FDA Prepping for THIS New Pandemic?!

(DailyEmailNews.com) – Raising the alarms over a new pandemic in America, the Food and Drug Administration (FDA) is proactively preparing for the potential of the current avian flu strain in the U.S. to spread massively among humans.

FDA commissioner Robert Califf reassured senators on the Senate Appropriations Committee that the risk to humans currently remains low and that dairy products are safe.

However, he emphasized that the FDA and other agencies should remain ready and mentioned that medical responses were in development.

“So we got to have testing. Gotta have antivirals, and we need to have a vaccine ready to go. So we’ve been busy, getting prepared for if the virus does mutate in a way that jumps into humans on a larger level,” Califf explained.

He outlined a scenario where the H5N1 influenza virus could potentially shift to human transmission, affect the lungs and possibly become airborne, which he described as “really bad.”

Califf restated that while the public health risk is currently low, the agency is taking precautions to avoid being unprepared.

He noted that the mortality rate among cattle is less than 1% since the virus is mostly causing mild illness.

Despite this, potential asymptomatic spread risks exist, which prompted a recommendation for dairy farm workers to use personal protective equipment (PPE).

“If we institute the countermeasures now and reduce the spread of the virus now, then we’re much less likely to see a mutation that jumps to humans for which we’re ill-prepared,” he stated.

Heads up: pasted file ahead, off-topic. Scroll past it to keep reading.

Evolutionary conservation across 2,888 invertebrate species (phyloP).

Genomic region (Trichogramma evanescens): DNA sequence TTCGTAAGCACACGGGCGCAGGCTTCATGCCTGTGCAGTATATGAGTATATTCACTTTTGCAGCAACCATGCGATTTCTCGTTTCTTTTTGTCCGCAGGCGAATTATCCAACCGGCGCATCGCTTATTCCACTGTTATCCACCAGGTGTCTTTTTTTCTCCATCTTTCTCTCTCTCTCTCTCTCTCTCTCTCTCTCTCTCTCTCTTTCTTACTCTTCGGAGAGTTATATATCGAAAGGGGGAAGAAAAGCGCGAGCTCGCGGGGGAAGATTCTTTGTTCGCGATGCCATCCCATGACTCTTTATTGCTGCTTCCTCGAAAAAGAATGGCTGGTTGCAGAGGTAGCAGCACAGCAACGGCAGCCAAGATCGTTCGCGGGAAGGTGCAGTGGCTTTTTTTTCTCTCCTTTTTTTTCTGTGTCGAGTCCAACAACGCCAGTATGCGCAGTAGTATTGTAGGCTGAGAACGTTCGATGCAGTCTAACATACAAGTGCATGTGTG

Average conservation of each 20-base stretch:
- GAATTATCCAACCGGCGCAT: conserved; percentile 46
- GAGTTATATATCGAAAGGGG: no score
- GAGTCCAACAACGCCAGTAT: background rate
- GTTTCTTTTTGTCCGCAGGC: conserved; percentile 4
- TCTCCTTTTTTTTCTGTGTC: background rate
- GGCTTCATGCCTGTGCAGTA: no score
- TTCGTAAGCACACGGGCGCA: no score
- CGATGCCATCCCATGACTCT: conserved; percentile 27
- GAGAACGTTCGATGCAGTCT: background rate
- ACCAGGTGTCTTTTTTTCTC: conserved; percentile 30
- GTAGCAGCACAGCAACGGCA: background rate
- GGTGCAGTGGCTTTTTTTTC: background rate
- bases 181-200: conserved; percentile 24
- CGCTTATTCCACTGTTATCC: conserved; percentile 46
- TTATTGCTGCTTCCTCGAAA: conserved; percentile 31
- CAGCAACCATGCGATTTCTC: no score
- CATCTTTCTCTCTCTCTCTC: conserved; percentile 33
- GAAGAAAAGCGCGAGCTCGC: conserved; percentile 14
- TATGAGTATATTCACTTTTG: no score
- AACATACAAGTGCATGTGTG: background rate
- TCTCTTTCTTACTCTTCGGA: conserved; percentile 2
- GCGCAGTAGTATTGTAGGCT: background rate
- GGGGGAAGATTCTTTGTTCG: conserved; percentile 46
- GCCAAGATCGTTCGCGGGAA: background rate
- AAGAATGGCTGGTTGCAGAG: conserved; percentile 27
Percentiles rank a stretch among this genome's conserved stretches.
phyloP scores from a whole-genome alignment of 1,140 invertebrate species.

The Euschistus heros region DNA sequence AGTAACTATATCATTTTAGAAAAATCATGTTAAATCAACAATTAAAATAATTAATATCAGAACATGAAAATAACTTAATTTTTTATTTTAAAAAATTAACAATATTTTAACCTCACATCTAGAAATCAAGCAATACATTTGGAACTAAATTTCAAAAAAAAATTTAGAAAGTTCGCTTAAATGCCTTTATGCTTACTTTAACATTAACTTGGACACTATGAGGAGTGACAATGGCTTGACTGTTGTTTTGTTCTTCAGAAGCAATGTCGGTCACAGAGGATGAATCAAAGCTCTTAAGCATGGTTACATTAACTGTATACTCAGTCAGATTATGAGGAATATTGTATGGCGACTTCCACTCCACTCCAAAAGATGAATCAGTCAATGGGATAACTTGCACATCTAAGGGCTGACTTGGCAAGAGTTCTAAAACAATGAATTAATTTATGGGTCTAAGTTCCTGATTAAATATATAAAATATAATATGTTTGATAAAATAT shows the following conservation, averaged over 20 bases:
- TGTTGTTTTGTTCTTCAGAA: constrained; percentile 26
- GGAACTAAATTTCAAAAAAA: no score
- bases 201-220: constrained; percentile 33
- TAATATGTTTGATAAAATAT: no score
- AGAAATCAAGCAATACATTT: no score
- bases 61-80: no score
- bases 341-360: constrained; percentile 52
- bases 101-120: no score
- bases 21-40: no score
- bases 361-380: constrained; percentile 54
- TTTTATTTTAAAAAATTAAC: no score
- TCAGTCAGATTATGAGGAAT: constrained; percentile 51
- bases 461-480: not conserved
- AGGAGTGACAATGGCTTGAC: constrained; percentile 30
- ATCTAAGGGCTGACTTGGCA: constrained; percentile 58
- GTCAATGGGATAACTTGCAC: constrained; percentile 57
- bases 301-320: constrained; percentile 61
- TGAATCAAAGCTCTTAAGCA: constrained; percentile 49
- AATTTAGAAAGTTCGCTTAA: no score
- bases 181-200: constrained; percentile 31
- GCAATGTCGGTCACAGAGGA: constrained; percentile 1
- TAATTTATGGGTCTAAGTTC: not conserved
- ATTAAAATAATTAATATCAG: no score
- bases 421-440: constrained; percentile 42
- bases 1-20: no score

According to the Centers for Disease Control and Prevention, the bird flu has so far affected 36 dairy cattle herds across nine states including Colorado, Idaho, Kansas, Michigan, New Mexico, North Carolina, Ohio, South Dakota and Texas.

There has been a single documented case of the flu infecting a human—a farmworker in Texas who developed conjunctivitis but has since recovered.

Califf said he was confident that vaccine production could quickly scale up if necessary by taking advantage of existing mRNA technology to adapt to new viral strains efficiently.

“We’re in an enviable position compared to any time in the history of the world,” Califf remarked. “Viruses are relatively simple, so coming up with a matching vaccine is entirely possible in a short period of time.”

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